Palestine: the assault on health and
other war crimes
There are consistent reports of ambulances containing gravely ill people being hit by gunfire, or detained at checkpoints while drivers and paramedics are interrogated, searched, threatened, humiliated, and assaulted. Wounded men are abducted from ambulances at checkpoints and sent directly to prison. Clearly marked clinics are fired on, and doctors and other health workers shot dead on duty.
Physicians for Human Rights (Israel) have lambasted the Israeli Medical Association (IMA) for its silence in the face of these systematic violations of the Fourth Geneva Convention, which guarantees the right to health care and the protection of health professionals as they do their duty. Remarkably, IMA president Dr Y Blachar is currently chairperson of the council of the World Medical Association (WMA), the official international watchdog on medical ethics. A supine BMA appears in collusion with this farce at the WMA. Others are silenced by a fear of being labelled "anti-semitic," a term used in a morally corrupt way by the pro-Israel lobby in order to silence. How are we to affect this shocking situation, one which to this South African-born doctor has gone further than the excesses of the apartheid era.
the state of despair
Letter to the BMJ by Dr Ismail Jalili, FRCS, DO, FRCOphth
Consultant Ophthalmologist, UK.
Summerfield's article 1 on Palestine adds to the previously
documented health crisis in this population 2-5 and demonstrates the
scale of this human tragedy. Indiscriminate obstruction damages an already vulnerable medical infrastructure resulting in increased morbidity, degraded health, premature deaths, and non-fulfillment of basic human needs 2. Repeated invasions cause extensive destruction, food shortages, internal civilian displacement and psychological distress 3. Poor socio-economic, demographic and environmental health conditions lead to over-crowding, affects drinking water sources and play a major role in the occurrence of intestinal parasites and diarrhoea with under 5s at highest risk.
Endemic parasitic infestations were found in 29.8% of women4, 24.1% in
1-4 years old; and 13.7% of diarrhoea admissions with 10.6% mainly in <1
Injuries rose sharply, a staggering 32 and 9-fold increases in the first and second Intifidas respectively. Before the Intifida, victims were men, there were no <10's; during the Intifida 9% were women and 12% under 14 years; injury patterns changed with 65% due to firearms or explosives, 19% to beating and 6% to gaseous substances. Among children, most firearm injuries involved the head, including eye injuries and brain damage 5.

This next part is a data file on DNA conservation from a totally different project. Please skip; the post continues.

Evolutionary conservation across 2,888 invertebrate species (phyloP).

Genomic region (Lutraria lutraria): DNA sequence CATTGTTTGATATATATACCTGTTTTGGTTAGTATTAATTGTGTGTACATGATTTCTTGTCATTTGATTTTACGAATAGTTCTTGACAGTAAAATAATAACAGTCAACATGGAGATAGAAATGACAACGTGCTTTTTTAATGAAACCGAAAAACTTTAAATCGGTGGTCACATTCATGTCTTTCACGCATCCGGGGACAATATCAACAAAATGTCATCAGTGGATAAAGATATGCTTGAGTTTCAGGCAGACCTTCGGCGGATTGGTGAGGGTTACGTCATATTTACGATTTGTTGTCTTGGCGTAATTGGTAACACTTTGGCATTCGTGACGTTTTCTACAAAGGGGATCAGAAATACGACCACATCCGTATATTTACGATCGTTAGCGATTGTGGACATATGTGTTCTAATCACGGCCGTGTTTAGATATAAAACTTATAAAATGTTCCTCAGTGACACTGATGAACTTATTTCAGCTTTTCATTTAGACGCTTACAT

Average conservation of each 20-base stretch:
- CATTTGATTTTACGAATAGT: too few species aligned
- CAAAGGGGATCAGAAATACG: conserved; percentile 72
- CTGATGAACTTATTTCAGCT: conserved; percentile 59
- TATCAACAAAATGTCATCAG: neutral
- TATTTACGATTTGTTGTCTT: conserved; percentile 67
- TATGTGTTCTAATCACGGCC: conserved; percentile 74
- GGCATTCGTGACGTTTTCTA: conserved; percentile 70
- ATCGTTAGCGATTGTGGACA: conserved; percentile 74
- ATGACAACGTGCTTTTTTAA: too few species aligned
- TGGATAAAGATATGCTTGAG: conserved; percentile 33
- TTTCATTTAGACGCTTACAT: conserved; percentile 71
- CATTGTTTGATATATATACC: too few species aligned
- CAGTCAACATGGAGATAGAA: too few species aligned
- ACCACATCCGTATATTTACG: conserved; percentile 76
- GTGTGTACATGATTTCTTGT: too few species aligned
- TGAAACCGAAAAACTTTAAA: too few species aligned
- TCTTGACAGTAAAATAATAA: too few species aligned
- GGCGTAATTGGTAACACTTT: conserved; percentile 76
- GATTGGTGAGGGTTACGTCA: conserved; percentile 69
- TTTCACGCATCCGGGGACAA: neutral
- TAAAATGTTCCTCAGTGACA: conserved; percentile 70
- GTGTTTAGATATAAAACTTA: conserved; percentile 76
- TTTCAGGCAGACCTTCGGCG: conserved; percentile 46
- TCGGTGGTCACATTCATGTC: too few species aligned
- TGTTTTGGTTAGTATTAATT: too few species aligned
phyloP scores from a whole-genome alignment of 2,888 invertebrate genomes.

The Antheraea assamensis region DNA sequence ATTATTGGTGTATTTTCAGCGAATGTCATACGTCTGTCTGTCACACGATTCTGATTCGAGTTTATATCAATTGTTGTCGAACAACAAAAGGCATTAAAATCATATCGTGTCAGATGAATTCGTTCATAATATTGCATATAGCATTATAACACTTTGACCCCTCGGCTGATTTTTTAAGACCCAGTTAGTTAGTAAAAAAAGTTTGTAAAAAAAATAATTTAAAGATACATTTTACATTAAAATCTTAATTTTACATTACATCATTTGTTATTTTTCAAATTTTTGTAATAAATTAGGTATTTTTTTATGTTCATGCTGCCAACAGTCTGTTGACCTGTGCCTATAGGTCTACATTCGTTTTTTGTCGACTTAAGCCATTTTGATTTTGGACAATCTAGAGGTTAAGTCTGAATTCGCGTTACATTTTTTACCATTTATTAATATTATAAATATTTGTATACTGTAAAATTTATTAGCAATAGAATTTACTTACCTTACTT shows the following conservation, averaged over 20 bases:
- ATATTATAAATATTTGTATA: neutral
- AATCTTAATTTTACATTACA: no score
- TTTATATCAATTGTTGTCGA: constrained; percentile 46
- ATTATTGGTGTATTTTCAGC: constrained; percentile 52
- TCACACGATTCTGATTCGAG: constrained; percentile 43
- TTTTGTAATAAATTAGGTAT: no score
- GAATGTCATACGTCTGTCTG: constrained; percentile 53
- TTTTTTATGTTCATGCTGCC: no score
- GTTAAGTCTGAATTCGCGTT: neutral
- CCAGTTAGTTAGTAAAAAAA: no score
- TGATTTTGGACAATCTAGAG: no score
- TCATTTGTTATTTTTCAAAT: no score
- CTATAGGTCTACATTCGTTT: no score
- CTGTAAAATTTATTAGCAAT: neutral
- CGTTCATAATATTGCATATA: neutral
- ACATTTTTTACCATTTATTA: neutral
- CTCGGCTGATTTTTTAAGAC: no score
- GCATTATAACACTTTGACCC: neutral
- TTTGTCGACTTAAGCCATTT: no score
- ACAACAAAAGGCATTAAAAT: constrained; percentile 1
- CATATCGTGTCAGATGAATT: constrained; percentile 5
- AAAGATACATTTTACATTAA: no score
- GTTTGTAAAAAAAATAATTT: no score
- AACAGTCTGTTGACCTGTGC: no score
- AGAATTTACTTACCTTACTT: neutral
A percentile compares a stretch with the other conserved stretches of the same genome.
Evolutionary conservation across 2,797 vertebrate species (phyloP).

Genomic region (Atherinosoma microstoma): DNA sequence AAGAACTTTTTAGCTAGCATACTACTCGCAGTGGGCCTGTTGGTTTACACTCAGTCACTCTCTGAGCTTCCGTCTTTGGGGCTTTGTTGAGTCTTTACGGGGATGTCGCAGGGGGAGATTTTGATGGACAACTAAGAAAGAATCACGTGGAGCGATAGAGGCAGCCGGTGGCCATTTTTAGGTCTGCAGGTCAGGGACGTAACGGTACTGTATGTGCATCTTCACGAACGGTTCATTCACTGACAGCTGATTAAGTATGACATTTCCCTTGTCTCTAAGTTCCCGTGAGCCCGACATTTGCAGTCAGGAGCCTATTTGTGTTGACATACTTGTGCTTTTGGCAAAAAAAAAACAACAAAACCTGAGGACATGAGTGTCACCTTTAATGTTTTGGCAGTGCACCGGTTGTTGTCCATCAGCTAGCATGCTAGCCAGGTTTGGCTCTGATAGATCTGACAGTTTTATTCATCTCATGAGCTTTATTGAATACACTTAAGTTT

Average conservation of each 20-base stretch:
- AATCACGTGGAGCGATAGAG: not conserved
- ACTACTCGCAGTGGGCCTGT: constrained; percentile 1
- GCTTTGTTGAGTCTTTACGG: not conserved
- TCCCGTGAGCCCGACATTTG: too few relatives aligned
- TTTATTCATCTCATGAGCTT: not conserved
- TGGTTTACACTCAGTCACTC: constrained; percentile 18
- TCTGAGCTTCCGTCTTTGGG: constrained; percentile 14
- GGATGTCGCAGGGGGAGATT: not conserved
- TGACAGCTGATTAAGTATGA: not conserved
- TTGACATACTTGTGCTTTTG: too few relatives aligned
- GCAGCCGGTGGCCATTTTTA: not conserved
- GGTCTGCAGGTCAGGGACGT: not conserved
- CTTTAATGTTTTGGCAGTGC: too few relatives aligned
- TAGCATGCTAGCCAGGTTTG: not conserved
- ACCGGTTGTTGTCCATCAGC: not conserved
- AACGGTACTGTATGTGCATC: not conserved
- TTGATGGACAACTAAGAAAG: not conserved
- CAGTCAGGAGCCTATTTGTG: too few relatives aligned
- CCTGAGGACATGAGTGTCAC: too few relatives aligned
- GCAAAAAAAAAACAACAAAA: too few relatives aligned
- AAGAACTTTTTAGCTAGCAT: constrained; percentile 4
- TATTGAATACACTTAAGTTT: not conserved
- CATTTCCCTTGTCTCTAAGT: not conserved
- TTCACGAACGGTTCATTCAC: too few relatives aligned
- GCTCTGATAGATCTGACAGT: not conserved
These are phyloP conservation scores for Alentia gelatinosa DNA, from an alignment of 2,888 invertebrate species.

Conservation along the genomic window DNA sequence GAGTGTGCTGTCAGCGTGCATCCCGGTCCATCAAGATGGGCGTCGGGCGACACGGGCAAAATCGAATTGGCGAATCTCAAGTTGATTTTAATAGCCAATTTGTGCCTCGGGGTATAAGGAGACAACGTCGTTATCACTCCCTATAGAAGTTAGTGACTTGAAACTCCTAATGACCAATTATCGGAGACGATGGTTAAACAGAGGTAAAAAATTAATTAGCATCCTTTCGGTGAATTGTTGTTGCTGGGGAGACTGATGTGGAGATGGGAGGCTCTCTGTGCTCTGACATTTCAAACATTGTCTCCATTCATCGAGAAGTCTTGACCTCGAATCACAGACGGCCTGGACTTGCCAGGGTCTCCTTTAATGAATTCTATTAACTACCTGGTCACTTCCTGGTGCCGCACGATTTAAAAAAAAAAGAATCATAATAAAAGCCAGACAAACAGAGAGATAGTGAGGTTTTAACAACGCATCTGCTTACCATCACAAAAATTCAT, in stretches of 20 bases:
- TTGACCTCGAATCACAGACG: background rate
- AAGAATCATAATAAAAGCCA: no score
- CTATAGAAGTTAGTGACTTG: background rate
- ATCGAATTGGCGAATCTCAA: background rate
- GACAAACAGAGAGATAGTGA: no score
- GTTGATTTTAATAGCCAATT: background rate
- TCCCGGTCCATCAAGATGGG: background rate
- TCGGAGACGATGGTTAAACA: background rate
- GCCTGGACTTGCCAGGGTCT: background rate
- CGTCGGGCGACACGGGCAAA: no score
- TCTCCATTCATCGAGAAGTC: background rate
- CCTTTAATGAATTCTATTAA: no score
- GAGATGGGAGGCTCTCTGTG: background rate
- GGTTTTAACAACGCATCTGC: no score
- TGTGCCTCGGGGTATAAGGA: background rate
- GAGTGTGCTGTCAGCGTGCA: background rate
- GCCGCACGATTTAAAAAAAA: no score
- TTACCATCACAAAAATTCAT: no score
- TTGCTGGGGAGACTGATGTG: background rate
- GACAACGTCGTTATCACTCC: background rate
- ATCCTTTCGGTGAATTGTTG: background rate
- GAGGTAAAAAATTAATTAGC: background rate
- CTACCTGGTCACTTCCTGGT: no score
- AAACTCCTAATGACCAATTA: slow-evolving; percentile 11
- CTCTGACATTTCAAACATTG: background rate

After the 1967 war, Israel's labour market opened to workers from the Occupied Territories, with jobs in construction, agriculture etc; conditions were poor and exploitation rife6. By 1984, 87,000 Palestinians were employed in Israel - 36% of the total workforce. Since 1991, there has been a sharp decline, with Romanian and Thai workers recruited instead. Girls and young women increasingly risk illiteracy and families are marrying their daughters at younger ages for security 6.
Before 1987, the author witnessed the failure to provide treatment for 2
children with retinoblastoma; neglect and bureaucracy led to advanced,
metastasised presentation, causing excruciating pain and agony. They
were failed by a lack of initial treatment but also by denial of
terminal care 7, reflecting the neglect of poor and deprived pointed out
by Summerfield's and others 1,8.
1. Summerfield D. Palestine: the assault on health and other war
crimes. Br Med J 2004;329:924.
2. Quato D. The politics of deteriorating health: the case of
Palestine. Int J Health Serv 2004; 34:341-64.
3. Giacaman R, Husseini A, Gordon NH, Awartani F. Imprints on the
consciousness: the impact on Palestinian civilians of the Israeli Army
invasion of West Bank towns. Eur J Public Health 2004;14286-90.
4. Abu Mourad TA. Palestinian refugee conditions associated with
intestinal parasites and diarrhoea: Nuseirat refugee camp as a case
study. Public Health 2004;118:131-42.
5. Helweg-Larsen K, Abdel-Jabbar Al-Qadi AH, Al-Jabriri J,
Bronnum-Hansen H. Systematic medical data collection of intentional
injuries during armed conflicts: a pilot study conducted in West Bank,
Palestine. Scand J Public Health 2004;32:17-23.
6.Diamond J. Demography of the Arab World. Lecture. ST203, 21.10.02.
7. Jalili IK. Childhood visual impairment in the West Bank and Gaza
Strip. Thesis - in preparation.
8. World Health Organisation. Health conditions of, and assistance to,